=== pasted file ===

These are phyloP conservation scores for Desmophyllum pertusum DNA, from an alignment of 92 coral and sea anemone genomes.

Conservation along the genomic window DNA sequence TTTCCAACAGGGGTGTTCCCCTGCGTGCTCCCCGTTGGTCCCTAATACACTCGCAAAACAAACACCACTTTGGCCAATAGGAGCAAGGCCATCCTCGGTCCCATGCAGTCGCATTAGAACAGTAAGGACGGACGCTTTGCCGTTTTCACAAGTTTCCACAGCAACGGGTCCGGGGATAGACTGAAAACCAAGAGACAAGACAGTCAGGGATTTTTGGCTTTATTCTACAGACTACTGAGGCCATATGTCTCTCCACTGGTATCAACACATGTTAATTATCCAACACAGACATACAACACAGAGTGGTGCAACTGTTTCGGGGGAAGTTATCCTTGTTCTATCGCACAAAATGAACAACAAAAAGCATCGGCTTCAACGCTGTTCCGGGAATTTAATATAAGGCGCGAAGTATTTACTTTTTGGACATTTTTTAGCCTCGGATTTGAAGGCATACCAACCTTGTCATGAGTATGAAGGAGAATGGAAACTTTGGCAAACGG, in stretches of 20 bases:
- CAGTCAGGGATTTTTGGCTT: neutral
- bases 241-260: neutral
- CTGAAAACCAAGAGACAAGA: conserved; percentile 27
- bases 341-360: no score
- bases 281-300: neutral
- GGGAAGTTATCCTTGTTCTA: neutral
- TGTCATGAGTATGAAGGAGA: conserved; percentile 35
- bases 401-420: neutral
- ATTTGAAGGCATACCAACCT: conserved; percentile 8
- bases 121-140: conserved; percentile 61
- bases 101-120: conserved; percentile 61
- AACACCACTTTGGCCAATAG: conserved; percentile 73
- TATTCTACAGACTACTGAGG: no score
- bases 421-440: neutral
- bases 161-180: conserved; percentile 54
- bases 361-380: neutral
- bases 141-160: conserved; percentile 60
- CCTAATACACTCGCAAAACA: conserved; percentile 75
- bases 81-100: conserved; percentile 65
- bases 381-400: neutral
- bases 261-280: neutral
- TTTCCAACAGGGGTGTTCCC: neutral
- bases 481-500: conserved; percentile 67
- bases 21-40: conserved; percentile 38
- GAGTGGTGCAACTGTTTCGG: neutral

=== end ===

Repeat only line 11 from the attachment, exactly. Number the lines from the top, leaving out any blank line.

- ATTTGAAGGCATACCAACCT: conserved; percentile 8